I work daily with individuals concerned about division of assets during their divorce. Properly valuing a marital estate is key to fair division of property at the end of a marriage.
New York is an equitable distribution state, meaning without other agreement, a court makes property awards that equitably distribute assets and liabilities of the marital estate. Equitable does not mean equal, and courts rely on a number of factors when dividing property—including marriage duration and relative household contributions of each party.
The marital estate includes assets and debt acquired during marriage, with exception of property held separately. According to Domestic Relations Law 236 (B), separate property not subject to equitable distribution includes:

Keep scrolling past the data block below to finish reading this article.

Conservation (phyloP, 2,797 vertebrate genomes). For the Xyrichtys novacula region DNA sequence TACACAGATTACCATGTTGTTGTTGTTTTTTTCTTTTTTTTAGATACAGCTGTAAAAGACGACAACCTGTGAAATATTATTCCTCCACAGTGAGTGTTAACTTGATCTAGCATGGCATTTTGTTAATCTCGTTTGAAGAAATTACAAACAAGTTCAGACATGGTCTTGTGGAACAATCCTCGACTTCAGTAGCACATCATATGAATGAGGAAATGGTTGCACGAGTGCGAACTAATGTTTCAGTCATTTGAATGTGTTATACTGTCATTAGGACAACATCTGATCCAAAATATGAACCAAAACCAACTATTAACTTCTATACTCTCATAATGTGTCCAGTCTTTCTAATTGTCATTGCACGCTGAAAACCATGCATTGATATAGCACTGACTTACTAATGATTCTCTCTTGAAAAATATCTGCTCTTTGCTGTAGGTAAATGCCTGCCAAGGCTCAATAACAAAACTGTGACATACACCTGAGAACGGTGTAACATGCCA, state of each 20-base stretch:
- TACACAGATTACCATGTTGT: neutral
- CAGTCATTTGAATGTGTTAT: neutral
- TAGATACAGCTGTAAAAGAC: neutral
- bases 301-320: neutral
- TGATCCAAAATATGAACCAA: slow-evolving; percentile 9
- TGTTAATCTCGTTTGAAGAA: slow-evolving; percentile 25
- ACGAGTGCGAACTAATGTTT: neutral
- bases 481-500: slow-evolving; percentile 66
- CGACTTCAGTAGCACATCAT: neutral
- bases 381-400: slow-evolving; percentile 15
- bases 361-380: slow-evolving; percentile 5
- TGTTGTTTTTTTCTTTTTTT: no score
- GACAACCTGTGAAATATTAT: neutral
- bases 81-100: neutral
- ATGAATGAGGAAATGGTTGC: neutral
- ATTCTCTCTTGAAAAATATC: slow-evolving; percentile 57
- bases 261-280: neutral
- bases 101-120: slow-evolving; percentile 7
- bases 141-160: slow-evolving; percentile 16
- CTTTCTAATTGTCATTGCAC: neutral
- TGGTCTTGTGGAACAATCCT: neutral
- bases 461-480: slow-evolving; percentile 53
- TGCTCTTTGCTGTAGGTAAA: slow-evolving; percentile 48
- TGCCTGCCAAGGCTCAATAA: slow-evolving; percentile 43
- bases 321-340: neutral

Despite protection afforded by law, oftentimes an inheritance or other separate property is commingled with the marital estate through jointly held accounts, acquisitions, and other expenditures. Unless you hold an inheritance separately throughout a marriage—or investigators can clearly track its proceeds—it will be included within the estate for equitable division.
If you have an inheritance, hold it close—and hold it separately—or your legacy might be lost to divorce.
As a Buffalo divorce lawyer for 25 years, I have devoted myself to solving the problems that affect families throughout the Buffalo metropolitan area and Western New York. As a family law attorney, I make it my goal to create a partnership of trust with my clients. People put their trust in me to handle cases that can potentially have a long-lasting impact on not only their lives, but the lives of their family as well.